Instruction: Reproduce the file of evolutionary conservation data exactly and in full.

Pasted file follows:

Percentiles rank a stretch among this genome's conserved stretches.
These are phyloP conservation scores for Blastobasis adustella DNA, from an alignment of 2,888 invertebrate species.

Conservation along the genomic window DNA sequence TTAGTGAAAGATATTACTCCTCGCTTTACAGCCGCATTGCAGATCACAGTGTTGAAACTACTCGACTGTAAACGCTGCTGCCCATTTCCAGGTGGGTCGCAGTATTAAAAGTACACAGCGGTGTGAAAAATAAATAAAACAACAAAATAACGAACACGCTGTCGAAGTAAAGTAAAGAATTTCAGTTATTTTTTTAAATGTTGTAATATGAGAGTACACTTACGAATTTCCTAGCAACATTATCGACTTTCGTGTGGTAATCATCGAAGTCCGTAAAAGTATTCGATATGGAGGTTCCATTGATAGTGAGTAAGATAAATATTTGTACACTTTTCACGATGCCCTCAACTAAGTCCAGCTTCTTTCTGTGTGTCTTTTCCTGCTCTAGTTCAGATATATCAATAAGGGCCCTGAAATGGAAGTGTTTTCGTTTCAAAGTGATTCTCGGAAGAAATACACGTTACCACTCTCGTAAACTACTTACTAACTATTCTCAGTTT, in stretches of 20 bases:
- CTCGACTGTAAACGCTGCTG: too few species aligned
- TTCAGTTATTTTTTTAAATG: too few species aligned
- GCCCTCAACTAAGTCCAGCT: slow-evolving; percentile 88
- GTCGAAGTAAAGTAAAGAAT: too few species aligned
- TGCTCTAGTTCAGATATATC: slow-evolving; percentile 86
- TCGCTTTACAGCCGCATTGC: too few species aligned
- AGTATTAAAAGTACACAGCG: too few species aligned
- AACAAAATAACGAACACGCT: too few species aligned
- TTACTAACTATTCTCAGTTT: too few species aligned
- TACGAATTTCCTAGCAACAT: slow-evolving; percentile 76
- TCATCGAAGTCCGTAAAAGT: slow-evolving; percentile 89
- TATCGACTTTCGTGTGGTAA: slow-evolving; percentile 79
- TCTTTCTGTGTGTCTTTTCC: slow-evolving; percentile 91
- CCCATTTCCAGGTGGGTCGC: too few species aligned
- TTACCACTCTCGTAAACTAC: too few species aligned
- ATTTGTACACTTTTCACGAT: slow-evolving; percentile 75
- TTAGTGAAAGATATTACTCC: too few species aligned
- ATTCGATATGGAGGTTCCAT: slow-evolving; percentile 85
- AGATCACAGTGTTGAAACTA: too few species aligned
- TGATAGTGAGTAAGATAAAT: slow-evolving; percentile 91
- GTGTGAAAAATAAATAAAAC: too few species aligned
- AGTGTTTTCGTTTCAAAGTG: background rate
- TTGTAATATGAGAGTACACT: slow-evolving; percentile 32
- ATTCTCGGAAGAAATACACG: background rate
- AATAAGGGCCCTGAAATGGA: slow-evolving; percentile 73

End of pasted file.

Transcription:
Percentiles rank a stretch among this genome's conserved stretches.
These are phyloP conservation scores for Blastobasis adustella DNA, from an alignment of 2,888 invertebrate species.

Conservation along the genomic window DNA sequence TTAGTGAAAGATATTACTCCTCGCTTTACAGCCGCATTGCAGATCACAGTGTTGAAACTACTCGACTGTAAACGCTGCTGCCCATTTCCAGGTGGGTCGCAGTATTAAAAGTACACAGCGGTGTGAAAAATAAATAAAACAACAAAATAACGAACACGCTGTCGAAGTAAAGTAAAGAATTTCAGTTATTTTTTTAAATGTTGTAATATGAGAGTACACTTACGAATTTCCTAGCAACATTATCGACTTTCGTGTGGTAATCATCGAAGTCCGTAAAAGTATTCGATATGGAGGTTCCATTGATAGTGAGTAAGATAAATATTTGTACACTTTTCACGATGCCCTCAACTAAGTCCAGCTTCTTTCTGTGTGTCTTTTCCTGCTCTAGTTCAGATATATCAATAAGGGCCCTGAAATGGAAGTGTTTTCGTTTCAAAGTGATTCTCGGAAGAAATACACGTTACCACTCTCGTAAACTACTTACTAACTATTCTCAGTTT, in stretches of 20 bases:
- CTCGACTGTAAACGCTGCTG: too few species aligned
- TTCAGTTATTTTTTTAAATG: too few species aligned
- GCCCTCAACTAAGTCCAGCT: slow-evolving; percentile 88
- GTCGAAGTAAAGTAAAGAAT: too few species aligned
- TGCTCTAGTTCAGATATATC: slow-evolving; percentile 86
- TCGCTTTACAGCCGCATTGC: too few species aligned
- AGTATTAAAAGTACACAGCG: too few species aligned
- AACAAAATAACGAACACGCT: too few species aligned
- TTACTAACTATTCTCAGTTT: too few species aligned
- TACGAATTTCCTAGCAACAT: slow-evolving; percentile 76
- TCATCGAAGTCCGTAAAAGT: slow-evolving; percentile 89
- TATCGACTTTCGTGTGGTAA: slow-evolving; percentile 79
- TCTTTCTGTGTGTCTTTTCC: slow-evolving; percentile 91
- CCCATTTCCAGGTGGGTCGC: too few species aligned
- TTACCACTCTCGTAAACTAC: too few species aligned
- ATTTGTACACTTTTCACGAT: slow-evolving; percentile 75
- TTAGTGAAAGATATTACTCC: too few species aligned
- ATTCGATATGGAGGTTCCAT: slow-evolving; percentile 85
- AGATCACAGTGTTGAAACTA: too few species aligned
- TGATAGTGAGTAAGATAAAT: slow-evolving; percentile 91
- GTGTGAAAAATAAATAAAAC: too few species aligned
- AGTGTTTTCGTTTCAAAGTG: background rate
- TTGTAATATGAGAGTACACT: slow-evolving; percentile 32
- ATTCTCGGAAGAAATACACG: background rate
- AATAAGGGCCCTGAAATGGA: slow-evolving; percentile 73